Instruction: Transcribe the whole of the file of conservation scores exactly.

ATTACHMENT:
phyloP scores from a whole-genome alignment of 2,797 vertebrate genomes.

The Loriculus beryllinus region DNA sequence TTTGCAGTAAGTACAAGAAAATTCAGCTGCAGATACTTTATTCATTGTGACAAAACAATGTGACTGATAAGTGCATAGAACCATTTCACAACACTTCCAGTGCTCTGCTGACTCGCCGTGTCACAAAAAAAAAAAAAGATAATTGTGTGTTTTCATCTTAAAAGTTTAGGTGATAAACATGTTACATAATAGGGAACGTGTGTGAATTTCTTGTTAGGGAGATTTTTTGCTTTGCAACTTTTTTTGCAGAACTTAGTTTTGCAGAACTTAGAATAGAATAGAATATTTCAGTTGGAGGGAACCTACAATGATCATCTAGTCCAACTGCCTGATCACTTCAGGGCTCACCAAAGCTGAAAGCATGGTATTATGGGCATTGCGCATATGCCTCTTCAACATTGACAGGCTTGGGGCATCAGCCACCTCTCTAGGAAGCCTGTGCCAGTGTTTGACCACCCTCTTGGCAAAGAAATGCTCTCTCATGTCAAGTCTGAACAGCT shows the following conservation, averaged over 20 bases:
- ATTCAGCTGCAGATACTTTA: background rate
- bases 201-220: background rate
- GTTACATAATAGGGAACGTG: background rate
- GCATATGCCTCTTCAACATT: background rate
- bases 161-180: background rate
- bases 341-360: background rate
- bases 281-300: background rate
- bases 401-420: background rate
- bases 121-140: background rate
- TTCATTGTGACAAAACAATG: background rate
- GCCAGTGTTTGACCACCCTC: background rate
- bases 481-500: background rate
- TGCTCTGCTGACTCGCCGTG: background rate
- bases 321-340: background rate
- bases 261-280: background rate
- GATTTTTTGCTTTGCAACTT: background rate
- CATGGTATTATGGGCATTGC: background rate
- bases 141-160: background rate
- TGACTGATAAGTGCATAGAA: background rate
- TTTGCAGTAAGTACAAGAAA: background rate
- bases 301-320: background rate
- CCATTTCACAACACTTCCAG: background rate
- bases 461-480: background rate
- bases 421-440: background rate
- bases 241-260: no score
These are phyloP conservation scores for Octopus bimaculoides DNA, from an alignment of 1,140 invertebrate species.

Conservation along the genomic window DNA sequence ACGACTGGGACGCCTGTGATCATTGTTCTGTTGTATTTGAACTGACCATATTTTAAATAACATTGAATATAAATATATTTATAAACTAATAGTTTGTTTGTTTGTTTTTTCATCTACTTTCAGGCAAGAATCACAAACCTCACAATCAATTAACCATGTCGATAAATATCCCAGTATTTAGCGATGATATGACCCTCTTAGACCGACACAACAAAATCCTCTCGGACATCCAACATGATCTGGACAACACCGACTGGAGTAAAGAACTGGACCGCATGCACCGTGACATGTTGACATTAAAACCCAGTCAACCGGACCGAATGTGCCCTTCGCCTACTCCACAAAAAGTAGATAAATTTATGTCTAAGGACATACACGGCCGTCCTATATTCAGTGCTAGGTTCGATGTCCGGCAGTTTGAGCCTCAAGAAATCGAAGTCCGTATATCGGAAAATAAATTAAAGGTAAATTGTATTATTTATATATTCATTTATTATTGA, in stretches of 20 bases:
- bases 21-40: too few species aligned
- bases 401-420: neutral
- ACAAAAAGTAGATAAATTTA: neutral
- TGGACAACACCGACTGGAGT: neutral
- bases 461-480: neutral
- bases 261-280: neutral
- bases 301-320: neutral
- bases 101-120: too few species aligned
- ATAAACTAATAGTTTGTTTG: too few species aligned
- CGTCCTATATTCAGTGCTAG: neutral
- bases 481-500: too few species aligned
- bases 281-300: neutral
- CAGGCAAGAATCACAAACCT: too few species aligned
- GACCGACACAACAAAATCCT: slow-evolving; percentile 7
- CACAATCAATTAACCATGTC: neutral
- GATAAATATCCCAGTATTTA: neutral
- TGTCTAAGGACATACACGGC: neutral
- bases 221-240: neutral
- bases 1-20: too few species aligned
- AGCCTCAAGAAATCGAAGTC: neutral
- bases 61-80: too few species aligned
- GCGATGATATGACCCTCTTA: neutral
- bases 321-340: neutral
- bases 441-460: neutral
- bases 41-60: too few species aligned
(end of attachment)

phyloP scores from a whole-genome alignment of 2,797 vertebrate genomes.

The Loriculus beryllinus region DNA sequence TTTGCAGTAAGTACAAGAAAATTCAGCTGCAGATACTTTATTCATTGTGACAAAACAATGTGACTGATAAGTGCATAGAACCATTTCACAACACTTCCAGTGCTCTGCTGACTCGCCGTGTCACAAAAAAAAAAAAAGATAATTGTGTGTTTTCATCTTAAAAGTTTAGGTGATAAACATGTTACATAATAGGGAACGTGTGTGAATTTCTTGTTAGGGAGATTTTTTGCTTTGCAACTTTTTTTGCAGAACTTAGTTTTGCAGAACTTAGAATAGAATAGAATATTTCAGTTGGAGGGAACCTACAATGATCATCTAGTCCAACTGCCTGATCACTTCAGGGCTCACCAAAGCTGAAAGCATGGTATTATGGGCATTGCGCATATGCCTCTTCAACATTGACAGGCTTGGGGCATCAGCCACCTCTCTAGGAAGCCTGTGCCAGTGTTTGACCACCCTCTTGGCAAAGAAATGCTCTCTCATGTCAAGTCTGAACAGCT shows the following conservation, averaged over 20 bases:
- ATTCAGCTGCAGATACTTTA: background rate
- bases 201-220: background rate
- GTTACATAATAGGGAACGTG: background rate
- GCATATGCCTCTTCAACATT: background rate
- bases 161-180: background rate
- bases 341-360: background rate
- bases 281-300: background rate
- bases 401-420: background rate
- bases 121-140: background rate
- TTCATTGTGACAAAACAATG: background rate
- GCCAGTGTTTGACCACCCTC: background rate
- bases 481-500: background rate
- TGCTCTGCTGACTCGCCGTG: background rate
- bases 321-340: background rate
- bases 261-280: background rate
- GATTTTTTGCTTTGCAACTT: background rate
- CATGGTATTATGGGCATTGC: background rate
- bases 141-160: background rate
- TGACTGATAAGTGCATAGAA: background rate
- TTTGCAGTAAGTACAAGAAA: background rate
- bases 301-320: background rate
- CCATTTCACAACACTTCCAG: background rate
- bases 461-480: background rate
- bases 421-440: background rate
- bases 241-260: no score
These are phyloP conservation scores for Octopus bimaculoides DNA, from an alignment of 1,140 invertebrate species.

Conservation along the genomic window DNA sequence ACGACTGGGACGCCTGTGATCATTGTTCTGTTGTATTTGAACTGACCATATTTTAAATAACATTGAATATAAATATATTTATAAACTAATAGTTTGTTTGTTTGTTTTTTCATCTACTTTCAGGCAAGAATCACAAACCTCACAATCAATTAACCATGTCGATAAATATCCCAGTATTTAGCGATGATATGACCCTCTTAGACCGACACAACAAAATCCTCTCGGACATCCAACATGATCTGGACAACACCGACTGGAGTAAAGAACTGGACCGCATGCACCGTGACATGTTGACATTAAAACCCAGTCAACCGGACCGAATGTGCCCTTCGCCTACTCCACAAAAAGTAGATAAATTTATGTCTAAGGACATACACGGCCGTCCTATATTCAGTGCTAGGTTCGATGTCCGGCAGTTTGAGCCTCAAGAAATCGAAGTCCGTATATCGGAAAATAAATTAAAGGTAAATTGTATTATTTATATATTCATTTATTATTGA, in stretches of 20 bases:
- bases 21-40: too few species aligned
- bases 401-420: neutral
- ACAAAAAGTAGATAAATTTA: neutral
- TGGACAACACCGACTGGAGT: neutral
- bases 461-480: neutral
- bases 261-280: neutral
- bases 301-320: neutral
- bases 101-120: too few species aligned
- ATAAACTAATAGTTTGTTTG: too few species aligned
- CGTCCTATATTCAGTGCTAG: neutral
- bases 481-500: too few species aligned
- bases 281-300: neutral
- CAGGCAAGAATCACAAACCT: too few species aligned
- GACCGACACAACAAAATCCT: slow-evolving; percentile 7
- CACAATCAATTAACCATGTC: neutral
- GATAAATATCCCAGTATTTA: neutral
- TGTCTAAGGACATACACGGC: neutral
- bases 221-240: neutral
- bases 1-20: too few species aligned
- AGCCTCAAGAAATCGAAGTC: neutral
- bases 61-80: too few species aligned
- GCGATGATATGACCCTCTTA: neutral
- bases 321-340: neutral
- bases 441-460: neutral
- bases 41-60: too few species aligned